A Glimpse at Congress Park Architecture and History
Congress Park Architecture and History
The lesser know Congress Park may seem overshadowed by its dominant neighbors: Cheesman Park to the west, City Park to the north, and Cherry Creek to the south, but this classic neighborhood is rich with an interesting history and vibrant Congress Park home styles. This portion of town offers access to the best parts of Denver, while still maintaining its character all its own.
Many of those currently living in Congress Park may not know how it came to be. Back in the mid-1800s, the area now called Cheesman and Congress Parks was a cemetery, called Prospect Hill Cemetery. As Denver did not have strong ties to any one religion, the cemetery was divided into separate areas for each faith, including Christianity, Catholicism, and Judaism. When Denver’s population started to growth rapidly towards the end of the 19th century, the cemetery fell into ruins. In order to meet the demands of the growing housing need, the holy ground was converted to two distinct parks, and neighborhoods began to flourish around them. Another housing boom added to these neighborhoods in the 1940’s, when Denver’s population hit another growth spurt. As evident today, Congress Park architecture has deep roots in this history.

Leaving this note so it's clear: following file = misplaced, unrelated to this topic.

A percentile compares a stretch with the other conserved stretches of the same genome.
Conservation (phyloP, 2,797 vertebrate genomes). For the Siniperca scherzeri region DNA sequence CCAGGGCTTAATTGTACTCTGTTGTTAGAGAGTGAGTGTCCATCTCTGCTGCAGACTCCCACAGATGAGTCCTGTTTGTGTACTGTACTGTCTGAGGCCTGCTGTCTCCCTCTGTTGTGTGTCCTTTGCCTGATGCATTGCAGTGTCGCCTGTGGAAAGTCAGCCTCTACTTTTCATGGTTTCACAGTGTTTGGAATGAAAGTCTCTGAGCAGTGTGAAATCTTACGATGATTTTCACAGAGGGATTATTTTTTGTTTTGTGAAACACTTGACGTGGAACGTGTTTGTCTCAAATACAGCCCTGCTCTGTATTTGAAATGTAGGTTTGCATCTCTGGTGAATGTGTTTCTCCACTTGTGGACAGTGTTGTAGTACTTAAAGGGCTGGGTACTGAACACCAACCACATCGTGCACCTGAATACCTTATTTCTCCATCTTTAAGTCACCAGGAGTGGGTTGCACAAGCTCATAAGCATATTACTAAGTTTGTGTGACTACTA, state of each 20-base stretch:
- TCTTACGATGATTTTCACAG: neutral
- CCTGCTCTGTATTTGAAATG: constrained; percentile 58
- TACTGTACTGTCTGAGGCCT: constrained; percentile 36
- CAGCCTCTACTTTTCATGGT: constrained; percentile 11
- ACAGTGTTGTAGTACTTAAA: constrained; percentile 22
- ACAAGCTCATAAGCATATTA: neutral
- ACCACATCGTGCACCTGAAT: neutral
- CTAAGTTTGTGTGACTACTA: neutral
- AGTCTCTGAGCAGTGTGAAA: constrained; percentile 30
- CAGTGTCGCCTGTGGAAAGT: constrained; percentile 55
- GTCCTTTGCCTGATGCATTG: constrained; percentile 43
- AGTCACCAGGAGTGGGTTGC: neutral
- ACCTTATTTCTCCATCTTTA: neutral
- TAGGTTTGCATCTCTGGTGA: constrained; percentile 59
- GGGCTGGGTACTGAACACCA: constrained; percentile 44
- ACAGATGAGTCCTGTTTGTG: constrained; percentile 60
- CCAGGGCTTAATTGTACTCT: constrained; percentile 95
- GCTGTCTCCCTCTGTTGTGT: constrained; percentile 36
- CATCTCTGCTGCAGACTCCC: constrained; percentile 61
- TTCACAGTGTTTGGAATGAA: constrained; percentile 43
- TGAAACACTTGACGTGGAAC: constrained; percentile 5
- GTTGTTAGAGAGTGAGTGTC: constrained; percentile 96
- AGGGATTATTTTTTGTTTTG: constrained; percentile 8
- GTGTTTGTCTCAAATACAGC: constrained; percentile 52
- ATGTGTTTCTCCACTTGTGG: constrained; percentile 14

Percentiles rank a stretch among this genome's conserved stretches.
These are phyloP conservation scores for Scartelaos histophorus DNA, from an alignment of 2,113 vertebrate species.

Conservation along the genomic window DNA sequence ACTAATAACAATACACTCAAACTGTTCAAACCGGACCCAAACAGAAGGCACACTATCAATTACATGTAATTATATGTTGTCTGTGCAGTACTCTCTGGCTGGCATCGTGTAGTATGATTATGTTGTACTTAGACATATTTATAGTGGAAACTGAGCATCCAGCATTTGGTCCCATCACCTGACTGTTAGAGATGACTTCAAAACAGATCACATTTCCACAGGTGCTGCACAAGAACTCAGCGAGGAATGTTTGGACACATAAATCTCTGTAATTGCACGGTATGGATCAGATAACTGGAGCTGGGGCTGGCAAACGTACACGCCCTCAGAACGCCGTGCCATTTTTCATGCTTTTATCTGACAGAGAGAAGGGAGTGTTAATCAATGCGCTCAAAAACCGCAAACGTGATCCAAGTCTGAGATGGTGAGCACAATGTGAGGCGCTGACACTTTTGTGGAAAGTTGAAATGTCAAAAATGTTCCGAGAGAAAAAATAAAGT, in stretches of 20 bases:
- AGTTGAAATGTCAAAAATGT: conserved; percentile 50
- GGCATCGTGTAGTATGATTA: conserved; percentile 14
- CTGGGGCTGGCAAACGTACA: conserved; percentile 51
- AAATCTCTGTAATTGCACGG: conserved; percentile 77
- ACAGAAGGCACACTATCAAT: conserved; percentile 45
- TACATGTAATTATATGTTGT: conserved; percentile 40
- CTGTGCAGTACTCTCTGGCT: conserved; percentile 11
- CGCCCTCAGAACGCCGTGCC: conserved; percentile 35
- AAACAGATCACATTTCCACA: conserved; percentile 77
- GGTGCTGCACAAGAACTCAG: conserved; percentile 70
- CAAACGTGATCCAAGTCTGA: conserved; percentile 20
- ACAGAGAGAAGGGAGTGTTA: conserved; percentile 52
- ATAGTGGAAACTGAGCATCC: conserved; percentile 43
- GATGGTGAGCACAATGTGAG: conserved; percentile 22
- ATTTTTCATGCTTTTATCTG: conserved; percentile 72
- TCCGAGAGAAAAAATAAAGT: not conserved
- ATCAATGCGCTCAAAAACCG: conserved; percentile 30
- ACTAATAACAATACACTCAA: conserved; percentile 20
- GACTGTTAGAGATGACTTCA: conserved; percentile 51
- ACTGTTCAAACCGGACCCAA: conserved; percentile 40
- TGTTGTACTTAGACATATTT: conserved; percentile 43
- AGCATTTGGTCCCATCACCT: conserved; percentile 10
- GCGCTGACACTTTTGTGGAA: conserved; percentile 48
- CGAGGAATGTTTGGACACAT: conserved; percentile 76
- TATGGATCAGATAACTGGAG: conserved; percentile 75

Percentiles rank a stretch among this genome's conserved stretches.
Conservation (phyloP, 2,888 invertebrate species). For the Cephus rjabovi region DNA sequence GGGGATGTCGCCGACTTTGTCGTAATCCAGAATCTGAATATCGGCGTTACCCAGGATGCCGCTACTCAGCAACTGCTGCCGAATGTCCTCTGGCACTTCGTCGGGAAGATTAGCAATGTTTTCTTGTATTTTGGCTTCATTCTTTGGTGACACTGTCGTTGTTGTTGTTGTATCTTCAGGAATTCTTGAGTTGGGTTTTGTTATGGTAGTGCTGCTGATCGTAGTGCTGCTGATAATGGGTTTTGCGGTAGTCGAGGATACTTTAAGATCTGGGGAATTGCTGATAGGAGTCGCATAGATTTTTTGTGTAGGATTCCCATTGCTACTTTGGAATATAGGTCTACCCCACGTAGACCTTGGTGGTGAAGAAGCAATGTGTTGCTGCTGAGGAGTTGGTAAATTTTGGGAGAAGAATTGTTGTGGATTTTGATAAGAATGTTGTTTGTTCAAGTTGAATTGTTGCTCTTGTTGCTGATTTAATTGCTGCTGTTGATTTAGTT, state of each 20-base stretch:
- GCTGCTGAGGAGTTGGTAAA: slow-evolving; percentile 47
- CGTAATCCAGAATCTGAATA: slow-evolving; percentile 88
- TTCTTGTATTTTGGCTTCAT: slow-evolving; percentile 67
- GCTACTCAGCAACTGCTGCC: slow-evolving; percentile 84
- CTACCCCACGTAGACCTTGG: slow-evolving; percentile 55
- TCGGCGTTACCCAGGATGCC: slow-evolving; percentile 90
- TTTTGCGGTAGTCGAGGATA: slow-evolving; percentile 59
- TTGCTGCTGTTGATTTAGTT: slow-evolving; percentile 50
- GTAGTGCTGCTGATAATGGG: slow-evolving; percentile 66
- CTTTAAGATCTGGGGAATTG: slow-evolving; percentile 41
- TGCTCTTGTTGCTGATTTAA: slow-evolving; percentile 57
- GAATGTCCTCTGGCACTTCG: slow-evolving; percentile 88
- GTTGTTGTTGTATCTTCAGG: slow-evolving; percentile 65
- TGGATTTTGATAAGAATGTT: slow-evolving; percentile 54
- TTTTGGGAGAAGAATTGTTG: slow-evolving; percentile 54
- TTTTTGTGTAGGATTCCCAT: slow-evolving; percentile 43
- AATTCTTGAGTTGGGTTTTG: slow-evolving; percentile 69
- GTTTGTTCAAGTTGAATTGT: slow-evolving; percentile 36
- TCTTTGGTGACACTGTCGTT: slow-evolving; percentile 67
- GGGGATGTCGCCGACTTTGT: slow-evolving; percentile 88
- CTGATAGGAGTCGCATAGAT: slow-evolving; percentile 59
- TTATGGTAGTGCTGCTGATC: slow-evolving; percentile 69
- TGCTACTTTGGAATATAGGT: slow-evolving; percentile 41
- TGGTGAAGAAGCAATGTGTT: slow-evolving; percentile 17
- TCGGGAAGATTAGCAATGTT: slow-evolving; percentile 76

The streets of Congress Park offer a wide variety of architectural styles, ranging from quaint bungalows to classic Victorians, Art Deco apartment buildings to 1960-style high rises. There are Congress Park home styles for every taste. But the Congress Park architecture must abundant in the neighborhood, and more so here than anywhere else in Denver, is the two-story Denver Square. This architectural style is characterized by its substantial size and three to four bedrooms. These homes may look like bungalows on the front façade, but they have an extra floor and intricate, ornate exterior detailing. During the early 1900’s, the Denver Square was the home choice for the growing middle class.
Living in Congress Park offers a historic feel supplemented by modern flare. Many residents completely modernize the interior of Congress Park homes, but choose to leave the classic exteriors untouched, giving Congress Park architecture an update, yet historically interesting, atmosphere. It may not be the most popular or the most talked about neighborhood in Denver, but it one of the most charming. And with its close proximity to everything great about Denver and its amazing Congress Park architecture, this neighborhood’s popularity has only been growing!